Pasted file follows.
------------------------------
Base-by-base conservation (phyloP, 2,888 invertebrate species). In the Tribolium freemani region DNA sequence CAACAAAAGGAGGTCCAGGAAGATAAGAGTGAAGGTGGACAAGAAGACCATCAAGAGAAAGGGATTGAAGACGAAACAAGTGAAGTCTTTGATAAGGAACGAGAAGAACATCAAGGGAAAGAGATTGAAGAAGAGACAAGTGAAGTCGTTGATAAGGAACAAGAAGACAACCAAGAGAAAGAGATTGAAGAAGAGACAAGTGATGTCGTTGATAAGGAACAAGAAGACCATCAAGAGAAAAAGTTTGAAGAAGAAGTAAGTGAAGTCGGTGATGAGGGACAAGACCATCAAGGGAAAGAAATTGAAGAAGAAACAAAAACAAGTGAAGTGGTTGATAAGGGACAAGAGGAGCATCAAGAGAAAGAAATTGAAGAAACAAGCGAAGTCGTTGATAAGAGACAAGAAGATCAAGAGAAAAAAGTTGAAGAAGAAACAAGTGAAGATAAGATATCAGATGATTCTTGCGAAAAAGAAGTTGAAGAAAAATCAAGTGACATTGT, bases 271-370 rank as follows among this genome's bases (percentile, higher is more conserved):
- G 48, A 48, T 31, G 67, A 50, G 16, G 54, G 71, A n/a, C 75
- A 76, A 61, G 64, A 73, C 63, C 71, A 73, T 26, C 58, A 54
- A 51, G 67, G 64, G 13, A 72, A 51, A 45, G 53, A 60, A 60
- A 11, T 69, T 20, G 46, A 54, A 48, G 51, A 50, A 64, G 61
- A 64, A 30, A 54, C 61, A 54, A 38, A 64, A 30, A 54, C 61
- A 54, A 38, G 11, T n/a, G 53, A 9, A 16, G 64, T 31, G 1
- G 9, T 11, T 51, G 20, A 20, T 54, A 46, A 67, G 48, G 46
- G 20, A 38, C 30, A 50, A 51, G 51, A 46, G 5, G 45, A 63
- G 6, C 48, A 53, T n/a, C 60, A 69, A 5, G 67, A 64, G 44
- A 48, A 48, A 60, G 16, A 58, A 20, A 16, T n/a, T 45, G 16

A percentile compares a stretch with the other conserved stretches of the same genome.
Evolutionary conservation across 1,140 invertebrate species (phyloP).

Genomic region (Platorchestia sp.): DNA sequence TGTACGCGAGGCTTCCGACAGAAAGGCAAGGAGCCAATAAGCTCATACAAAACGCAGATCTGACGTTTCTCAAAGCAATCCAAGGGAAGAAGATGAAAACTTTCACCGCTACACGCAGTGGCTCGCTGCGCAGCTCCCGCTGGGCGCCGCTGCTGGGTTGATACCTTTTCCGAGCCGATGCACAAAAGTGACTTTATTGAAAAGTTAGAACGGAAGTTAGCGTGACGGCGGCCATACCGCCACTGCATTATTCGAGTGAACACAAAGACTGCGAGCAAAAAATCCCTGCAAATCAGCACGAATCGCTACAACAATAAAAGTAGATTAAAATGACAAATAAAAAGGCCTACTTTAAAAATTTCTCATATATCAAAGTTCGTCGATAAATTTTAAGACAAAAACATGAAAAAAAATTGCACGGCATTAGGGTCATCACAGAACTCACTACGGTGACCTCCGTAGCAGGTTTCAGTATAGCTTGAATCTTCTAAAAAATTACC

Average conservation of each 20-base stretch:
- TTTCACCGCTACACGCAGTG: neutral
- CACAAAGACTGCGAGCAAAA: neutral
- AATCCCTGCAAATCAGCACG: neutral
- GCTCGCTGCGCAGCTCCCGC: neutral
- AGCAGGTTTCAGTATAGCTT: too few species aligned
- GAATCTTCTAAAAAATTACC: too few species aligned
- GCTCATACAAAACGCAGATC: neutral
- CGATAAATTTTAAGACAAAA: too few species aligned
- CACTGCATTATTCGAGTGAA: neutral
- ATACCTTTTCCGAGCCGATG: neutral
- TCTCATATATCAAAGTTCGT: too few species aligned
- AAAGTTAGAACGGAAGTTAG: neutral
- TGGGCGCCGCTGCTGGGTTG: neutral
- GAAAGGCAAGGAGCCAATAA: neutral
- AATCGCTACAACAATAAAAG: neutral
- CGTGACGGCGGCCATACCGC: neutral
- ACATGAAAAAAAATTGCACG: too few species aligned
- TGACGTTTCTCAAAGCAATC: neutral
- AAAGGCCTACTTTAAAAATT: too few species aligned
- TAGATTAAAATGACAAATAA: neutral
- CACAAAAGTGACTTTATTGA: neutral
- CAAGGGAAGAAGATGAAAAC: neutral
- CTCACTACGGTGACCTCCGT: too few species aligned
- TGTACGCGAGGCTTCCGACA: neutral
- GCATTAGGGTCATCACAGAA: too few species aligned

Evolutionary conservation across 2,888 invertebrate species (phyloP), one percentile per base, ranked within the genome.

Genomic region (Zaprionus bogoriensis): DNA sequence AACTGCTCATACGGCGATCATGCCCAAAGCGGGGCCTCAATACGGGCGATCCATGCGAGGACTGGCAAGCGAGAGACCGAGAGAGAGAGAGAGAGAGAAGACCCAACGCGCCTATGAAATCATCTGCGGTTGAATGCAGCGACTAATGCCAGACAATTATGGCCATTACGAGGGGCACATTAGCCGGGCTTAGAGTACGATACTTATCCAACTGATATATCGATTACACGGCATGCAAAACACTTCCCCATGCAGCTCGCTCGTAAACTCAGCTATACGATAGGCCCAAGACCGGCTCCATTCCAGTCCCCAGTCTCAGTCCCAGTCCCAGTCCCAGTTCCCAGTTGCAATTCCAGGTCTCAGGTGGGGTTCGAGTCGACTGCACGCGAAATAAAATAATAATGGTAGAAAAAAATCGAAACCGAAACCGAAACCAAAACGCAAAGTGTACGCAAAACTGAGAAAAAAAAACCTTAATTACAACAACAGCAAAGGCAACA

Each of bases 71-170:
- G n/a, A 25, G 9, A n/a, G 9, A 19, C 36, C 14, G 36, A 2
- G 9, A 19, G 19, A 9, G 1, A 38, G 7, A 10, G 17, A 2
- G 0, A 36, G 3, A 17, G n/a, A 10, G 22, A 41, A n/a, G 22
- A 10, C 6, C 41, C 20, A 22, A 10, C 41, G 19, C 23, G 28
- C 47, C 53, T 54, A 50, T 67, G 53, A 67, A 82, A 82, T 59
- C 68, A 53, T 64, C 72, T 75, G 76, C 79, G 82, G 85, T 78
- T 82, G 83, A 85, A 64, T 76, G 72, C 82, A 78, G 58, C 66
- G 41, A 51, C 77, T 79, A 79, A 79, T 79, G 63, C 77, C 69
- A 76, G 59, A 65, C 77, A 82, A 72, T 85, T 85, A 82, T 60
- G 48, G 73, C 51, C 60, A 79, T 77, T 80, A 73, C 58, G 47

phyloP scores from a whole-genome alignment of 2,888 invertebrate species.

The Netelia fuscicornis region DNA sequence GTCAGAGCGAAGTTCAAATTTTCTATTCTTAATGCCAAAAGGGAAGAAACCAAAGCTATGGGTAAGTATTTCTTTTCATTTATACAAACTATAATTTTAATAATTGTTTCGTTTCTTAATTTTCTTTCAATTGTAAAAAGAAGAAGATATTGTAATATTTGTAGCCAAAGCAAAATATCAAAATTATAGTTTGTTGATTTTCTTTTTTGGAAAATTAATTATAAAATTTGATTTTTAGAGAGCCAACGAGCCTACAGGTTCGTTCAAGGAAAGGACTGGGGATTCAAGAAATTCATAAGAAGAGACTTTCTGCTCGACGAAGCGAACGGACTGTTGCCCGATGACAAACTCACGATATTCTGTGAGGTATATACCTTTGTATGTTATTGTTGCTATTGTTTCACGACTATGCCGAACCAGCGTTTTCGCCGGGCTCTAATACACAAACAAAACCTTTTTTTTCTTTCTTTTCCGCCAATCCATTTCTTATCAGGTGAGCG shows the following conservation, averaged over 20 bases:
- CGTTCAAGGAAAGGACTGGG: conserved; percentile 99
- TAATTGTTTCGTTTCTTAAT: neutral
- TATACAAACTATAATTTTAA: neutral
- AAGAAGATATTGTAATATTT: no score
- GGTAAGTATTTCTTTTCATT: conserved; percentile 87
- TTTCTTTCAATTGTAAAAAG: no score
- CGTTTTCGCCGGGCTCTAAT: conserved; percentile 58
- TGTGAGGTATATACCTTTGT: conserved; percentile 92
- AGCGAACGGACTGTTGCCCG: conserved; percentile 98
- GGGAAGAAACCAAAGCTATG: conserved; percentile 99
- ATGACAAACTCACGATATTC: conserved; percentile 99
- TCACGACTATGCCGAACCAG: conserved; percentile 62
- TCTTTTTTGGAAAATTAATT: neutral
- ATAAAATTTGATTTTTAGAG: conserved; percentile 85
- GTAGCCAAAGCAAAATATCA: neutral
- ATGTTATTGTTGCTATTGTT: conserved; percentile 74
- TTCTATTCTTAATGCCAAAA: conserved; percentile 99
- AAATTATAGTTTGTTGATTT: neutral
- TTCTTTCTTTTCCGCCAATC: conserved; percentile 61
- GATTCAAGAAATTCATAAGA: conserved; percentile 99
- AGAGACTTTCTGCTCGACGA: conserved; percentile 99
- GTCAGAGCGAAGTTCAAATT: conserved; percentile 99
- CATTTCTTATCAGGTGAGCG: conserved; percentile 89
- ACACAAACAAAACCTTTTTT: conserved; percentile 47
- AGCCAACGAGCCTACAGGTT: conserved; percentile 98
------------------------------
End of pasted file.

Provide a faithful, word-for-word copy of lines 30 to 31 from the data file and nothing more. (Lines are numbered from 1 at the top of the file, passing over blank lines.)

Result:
- AATCGCTACAACAATAAAAG: neutral
- CGTGACGGCGGCCATACCGC: neutral